I would cringe when a customer would pull out a vehicle service contract or extended warranty contract when I was at the service counter. I could just feel a pain in my right ear flare up as I knew I would be on the phone for a long time getting approvals and dealing with representatives that did not know a dipstick from a donut.
Recently, I felt the same pain when I heard extended vehicle warranty contracts have started to gain some popularity as consumers are keeping their vehicles longer. A recent Polk analysis found that consumers are holding onto their used vehicles an average of 46.1 months, which is a climbing trend. This number stood at just 40 months in 2008.
While I can see some logic behind these insurance products in some cases, most of these contracts are sold through the fear tactic that a shop might be very expensive or try to rip them off.
In May 2009, the Federal Trade Commission filed suit against three companies that bombarded consumers with deceptive “robocalls” in an effort to sell them vehicle service contracts under the guise that they are extensions of original vehicle warranties. According to papers the FTC filed with the court, the robocalls prompted tens of thousands of complaints from consumers.
The most recent incident is the bankruptcy of U.S. Fidelis and the upcoming trial of its founders. U.S. Fidelis was the nation’s largest extended auto warranty dealer in the nation before it collapsed in 2009. The company is accused of defrauding consumers in a number of ways.
U.S. Fidelis lied during sales pitches about limitations on coverage and caps on claims paid, and falsely suggesting to consumers that U.S. Fidelis was affiliated with automakers and dealers. Also, the company sold insurance without a license when it peddled so-called product warranties, a form of vehicle coverage that is conditional on the purchase and use of certain auto additives.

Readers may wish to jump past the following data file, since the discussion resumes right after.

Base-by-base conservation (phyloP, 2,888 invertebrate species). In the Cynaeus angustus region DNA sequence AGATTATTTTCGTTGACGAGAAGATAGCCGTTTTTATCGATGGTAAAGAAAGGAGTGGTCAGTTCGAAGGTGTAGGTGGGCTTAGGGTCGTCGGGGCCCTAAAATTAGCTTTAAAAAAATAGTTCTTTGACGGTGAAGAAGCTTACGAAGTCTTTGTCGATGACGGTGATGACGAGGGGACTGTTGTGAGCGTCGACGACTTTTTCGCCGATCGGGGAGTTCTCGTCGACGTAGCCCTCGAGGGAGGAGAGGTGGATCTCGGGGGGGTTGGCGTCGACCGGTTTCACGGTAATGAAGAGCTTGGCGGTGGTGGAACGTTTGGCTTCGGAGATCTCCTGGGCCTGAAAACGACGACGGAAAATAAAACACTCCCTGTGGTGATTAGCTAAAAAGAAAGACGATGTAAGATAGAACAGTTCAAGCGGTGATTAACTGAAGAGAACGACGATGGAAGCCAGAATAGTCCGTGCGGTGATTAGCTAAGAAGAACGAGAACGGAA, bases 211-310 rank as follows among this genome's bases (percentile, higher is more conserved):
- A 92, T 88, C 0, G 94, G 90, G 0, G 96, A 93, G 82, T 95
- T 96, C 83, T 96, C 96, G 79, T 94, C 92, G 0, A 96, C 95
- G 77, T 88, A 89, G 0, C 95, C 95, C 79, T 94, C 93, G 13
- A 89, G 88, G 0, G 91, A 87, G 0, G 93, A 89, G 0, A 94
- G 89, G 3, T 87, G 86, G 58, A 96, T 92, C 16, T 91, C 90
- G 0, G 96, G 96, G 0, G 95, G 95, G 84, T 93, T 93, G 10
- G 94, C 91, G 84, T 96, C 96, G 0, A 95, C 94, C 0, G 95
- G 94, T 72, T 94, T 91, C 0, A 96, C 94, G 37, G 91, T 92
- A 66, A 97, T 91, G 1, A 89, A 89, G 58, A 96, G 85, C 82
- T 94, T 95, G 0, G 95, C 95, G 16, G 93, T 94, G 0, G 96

The indictment and up coming trial of the company’s founders promises to put extended warranty trade into the spotlight again. The charges against U.S. Fidelis founders allege that the duo kept refunds for themselves and engaged other acts of fraud.
In the past 12 months, the BBB has received nearly 800 complaints involving 24 auto service contract companies. While now-defunct U.S. Fidelis has received the biggest number of complaints 200 three other firms have received at least 60 complaints during the 12 months.
“The stories from consumers have changed little since the days, just a couple of years ago, when U.S. Fidelis was the nation’s biggest seller of these contracts,” said Michelle Corey, BBB president and CEO. “Recent news coverage has gone a long way toward educating consumers about this industry, but, unfortunately, too many people are still being hurt.”
Due to the bad PR, the extended warranty contract business is going through a “rebranding” after these two serious incidents. Even their trade association, named “The Automotive Warranty & Service Contract Association” (AWSCA), has changed its name to the Vehicle Protection Association (VPA) after a little more than a year. The mission of the VPA is to promote regulatory transparency, education, and accountability for the marketing and servicing of extended automotive service contracts.
“Recently, we have had a handful of bad actors tarnish what is otherwise a very reputable and professionally run industry,” said Larry Hecker, executive director of the VPA. “Our members are very concerned about this and believe the bad actors should be punished to the full extent of the law. We will also be aggressively implementing a series of initiatives that we believe will ensure that consumers are protected going forward.”
In my opinion, it remains to be seen if the vehicle service contract or extended vehicle warranty industry can clean up its act. I know that just about every form of insurance is sold through fear of the unknown, but also using the fear of visiting an automotive repair shop is worse and unfounded.
The vehicle service contract industry needs to reach out to shops and stop painting them as the bad guys to consumers. Shops and service contract providers want to get the customer back on the road and make money at the same time.